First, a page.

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What can I do to help my family be safer online?

In the span of a few short years the internet has become a critical component of life in the 21st century, and we are quickly becoming a world of those that are online and actively participating in the digital society, and those that aren’t.

Parents who fail to instill in their children the skills and responsibilities needed to successfully and responsibly navigate this new environment will fail to have prepared them for success. But this does not mean the internet is without risk. Simply mention the words internet and child in the same sentence and many parents start getting anxious – and it’s no wonder given the sensationalized press coverage of many online crimes. Fortunately, reality is far gentler that the media hype most of the time.

With some basic safety principles, skills, and choices, you and your children can confidently explore the web, try new services and be safer. Creating this safer online environment helps protect you, your family, your computers, phones, personal information, and reputation.

Here is a 11 point checklist to get you started on the road to Internet security, privacy and safety that will help you steer clear of Internet hazards whether you’re sending e-mail, dating online, making purchases or socializing – and whether you are on a computer, or your phone.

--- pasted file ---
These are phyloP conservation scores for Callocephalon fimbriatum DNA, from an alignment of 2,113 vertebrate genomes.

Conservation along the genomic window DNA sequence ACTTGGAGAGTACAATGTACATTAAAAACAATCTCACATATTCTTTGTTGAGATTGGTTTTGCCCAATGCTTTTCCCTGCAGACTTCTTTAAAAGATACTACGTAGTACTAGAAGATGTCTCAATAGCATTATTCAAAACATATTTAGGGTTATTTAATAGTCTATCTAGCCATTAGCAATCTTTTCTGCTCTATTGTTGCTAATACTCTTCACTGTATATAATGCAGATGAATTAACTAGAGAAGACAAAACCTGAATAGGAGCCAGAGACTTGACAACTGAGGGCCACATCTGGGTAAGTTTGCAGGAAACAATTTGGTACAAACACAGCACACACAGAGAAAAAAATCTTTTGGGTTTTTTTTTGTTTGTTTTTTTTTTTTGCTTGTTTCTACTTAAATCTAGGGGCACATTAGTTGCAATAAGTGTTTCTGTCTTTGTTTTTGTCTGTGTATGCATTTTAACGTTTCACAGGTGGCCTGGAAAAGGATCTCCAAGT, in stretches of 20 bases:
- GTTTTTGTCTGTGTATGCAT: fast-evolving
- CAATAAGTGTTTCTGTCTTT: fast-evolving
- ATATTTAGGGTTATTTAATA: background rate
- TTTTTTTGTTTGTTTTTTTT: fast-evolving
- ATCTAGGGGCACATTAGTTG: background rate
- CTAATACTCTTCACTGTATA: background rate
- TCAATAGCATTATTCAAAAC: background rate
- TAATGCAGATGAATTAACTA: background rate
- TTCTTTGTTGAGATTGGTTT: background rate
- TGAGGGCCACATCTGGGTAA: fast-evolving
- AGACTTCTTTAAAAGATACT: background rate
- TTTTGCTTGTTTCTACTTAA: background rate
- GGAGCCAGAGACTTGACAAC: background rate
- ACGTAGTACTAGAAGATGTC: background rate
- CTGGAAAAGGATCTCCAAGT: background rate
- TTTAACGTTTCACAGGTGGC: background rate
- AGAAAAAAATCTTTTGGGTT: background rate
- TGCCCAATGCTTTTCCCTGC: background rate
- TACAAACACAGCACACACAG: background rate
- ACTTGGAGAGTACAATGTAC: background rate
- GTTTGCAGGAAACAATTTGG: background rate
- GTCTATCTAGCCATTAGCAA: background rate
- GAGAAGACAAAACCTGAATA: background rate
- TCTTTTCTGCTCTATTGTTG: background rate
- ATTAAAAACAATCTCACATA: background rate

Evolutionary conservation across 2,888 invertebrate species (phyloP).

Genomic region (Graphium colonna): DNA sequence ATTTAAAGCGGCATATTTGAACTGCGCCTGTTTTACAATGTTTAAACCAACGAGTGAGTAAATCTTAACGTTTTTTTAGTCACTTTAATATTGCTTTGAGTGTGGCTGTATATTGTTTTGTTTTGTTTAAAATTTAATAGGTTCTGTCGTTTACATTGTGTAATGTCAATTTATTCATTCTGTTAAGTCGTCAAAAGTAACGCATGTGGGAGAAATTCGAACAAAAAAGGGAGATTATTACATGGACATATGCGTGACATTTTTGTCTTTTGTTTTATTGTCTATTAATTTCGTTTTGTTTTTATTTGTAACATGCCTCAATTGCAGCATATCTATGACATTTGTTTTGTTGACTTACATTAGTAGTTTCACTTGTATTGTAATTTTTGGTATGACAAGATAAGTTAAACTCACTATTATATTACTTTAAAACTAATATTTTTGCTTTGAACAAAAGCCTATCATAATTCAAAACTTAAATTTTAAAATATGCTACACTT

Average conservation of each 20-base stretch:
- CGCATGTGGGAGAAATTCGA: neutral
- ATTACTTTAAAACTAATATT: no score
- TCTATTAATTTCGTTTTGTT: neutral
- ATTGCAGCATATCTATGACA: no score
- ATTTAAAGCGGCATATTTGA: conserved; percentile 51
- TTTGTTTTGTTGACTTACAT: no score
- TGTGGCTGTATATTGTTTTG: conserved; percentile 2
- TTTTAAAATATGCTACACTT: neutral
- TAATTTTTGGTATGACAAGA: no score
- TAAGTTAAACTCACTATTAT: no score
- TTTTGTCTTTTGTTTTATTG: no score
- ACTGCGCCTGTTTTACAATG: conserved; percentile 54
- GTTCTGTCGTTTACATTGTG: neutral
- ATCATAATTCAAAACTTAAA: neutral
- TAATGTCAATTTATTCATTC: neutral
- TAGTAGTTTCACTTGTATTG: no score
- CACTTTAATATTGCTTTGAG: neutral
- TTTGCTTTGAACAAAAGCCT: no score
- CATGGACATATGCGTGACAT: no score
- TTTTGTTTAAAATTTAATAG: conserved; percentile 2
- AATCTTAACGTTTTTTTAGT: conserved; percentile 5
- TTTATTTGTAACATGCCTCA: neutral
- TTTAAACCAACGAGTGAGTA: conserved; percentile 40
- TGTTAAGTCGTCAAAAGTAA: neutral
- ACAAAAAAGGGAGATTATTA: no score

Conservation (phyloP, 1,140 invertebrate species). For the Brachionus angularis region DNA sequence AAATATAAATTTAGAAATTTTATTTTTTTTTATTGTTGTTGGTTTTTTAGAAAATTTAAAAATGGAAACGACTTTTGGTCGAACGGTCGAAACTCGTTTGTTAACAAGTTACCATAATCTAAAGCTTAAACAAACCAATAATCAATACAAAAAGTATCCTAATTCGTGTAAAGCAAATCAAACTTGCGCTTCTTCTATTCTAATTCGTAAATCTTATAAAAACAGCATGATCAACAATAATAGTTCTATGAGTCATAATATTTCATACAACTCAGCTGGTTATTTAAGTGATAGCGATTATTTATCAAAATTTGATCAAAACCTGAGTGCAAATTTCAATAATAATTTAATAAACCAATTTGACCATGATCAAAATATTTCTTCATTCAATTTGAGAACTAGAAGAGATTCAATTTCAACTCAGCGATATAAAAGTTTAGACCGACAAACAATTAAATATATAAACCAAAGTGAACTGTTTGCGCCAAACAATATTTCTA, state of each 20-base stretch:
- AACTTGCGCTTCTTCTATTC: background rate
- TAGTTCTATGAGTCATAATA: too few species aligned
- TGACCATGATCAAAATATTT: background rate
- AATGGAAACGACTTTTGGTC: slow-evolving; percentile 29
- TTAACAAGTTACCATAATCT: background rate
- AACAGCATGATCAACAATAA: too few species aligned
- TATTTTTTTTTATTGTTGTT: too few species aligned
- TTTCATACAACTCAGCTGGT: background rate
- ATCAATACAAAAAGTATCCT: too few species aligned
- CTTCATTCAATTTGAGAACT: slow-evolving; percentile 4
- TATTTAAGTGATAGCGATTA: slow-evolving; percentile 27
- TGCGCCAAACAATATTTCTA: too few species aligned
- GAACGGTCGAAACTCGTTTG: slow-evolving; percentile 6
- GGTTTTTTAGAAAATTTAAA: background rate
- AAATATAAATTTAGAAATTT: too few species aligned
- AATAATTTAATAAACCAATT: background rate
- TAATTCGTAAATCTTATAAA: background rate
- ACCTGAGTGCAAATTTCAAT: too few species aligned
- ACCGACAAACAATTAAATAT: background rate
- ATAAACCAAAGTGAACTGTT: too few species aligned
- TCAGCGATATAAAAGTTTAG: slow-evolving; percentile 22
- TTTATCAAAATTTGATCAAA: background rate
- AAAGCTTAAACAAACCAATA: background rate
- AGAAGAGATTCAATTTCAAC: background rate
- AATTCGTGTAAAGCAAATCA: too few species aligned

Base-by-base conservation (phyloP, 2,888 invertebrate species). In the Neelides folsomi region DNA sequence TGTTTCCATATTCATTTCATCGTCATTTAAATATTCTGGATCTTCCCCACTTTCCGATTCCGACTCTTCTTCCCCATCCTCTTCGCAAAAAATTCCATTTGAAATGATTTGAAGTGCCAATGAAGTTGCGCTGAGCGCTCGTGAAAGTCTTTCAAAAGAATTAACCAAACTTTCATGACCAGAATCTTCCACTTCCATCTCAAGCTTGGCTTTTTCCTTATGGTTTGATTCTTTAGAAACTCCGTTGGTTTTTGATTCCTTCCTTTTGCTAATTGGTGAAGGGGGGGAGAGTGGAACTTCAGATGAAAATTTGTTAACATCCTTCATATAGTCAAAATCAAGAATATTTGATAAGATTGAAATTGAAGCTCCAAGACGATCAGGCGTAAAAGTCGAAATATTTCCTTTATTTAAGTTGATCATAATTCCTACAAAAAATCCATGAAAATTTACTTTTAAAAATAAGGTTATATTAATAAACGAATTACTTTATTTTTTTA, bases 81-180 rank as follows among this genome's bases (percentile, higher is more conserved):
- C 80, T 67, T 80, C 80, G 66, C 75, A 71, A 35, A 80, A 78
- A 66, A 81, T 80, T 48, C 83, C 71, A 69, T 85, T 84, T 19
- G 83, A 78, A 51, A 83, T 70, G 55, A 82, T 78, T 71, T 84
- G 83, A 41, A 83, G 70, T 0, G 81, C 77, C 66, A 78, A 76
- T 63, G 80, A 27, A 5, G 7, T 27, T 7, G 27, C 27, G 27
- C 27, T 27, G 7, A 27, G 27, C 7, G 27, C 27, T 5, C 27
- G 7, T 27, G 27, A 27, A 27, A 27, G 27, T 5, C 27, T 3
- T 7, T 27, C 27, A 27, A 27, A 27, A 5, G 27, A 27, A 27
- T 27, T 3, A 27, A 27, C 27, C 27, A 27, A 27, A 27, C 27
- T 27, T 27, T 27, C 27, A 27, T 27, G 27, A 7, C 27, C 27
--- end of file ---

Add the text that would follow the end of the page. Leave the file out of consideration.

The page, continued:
1. Secure your computers and smartphones with anti-virus, anti-spyware, and tools.

Keep them current and use them unfailingly-as automatically as locking your door when you leave the house. A computer that does not have security software installed and up-to-date will become infected with malicious software in an average of four minutes. That malicious software will steal your information and put you at risk for crimes.

  • Install anti-virus and anti-spyware software and keep it up-to-date. If your computer or phone isn’t protected from viruses and other malware, your financial information, passwords and identity will be stolen. This concept is so basic, yet only 20% of the US population adequately protects their computers.
  • Secure your internet connection – Check to ensure your computer’s firewall is on. If you use a wireless network, it needs to be encrypted to thwart others from logging on and collecting your information. Never use a public WiFi service for any type of financial transaction or other type of sensitive information transfer because you cannot know how protected – or infected – that service is.
  • Use added protection for sensitive financial, personal and medical information. For added protection keep your finances inaccessible to anyone who uses (or hacks into) your computer. You can do this by password protecting individual files or folders on your computer, or by keeping this information on a flash drive or CD that you keep in your safe or other secure location when not using.

2. Use strong, unique passwords for every site.

The key aspects of a strong password are length (the longer the better); a mix of letters, numbers, and symbols; with no ties to your personal information, and no dictionary words.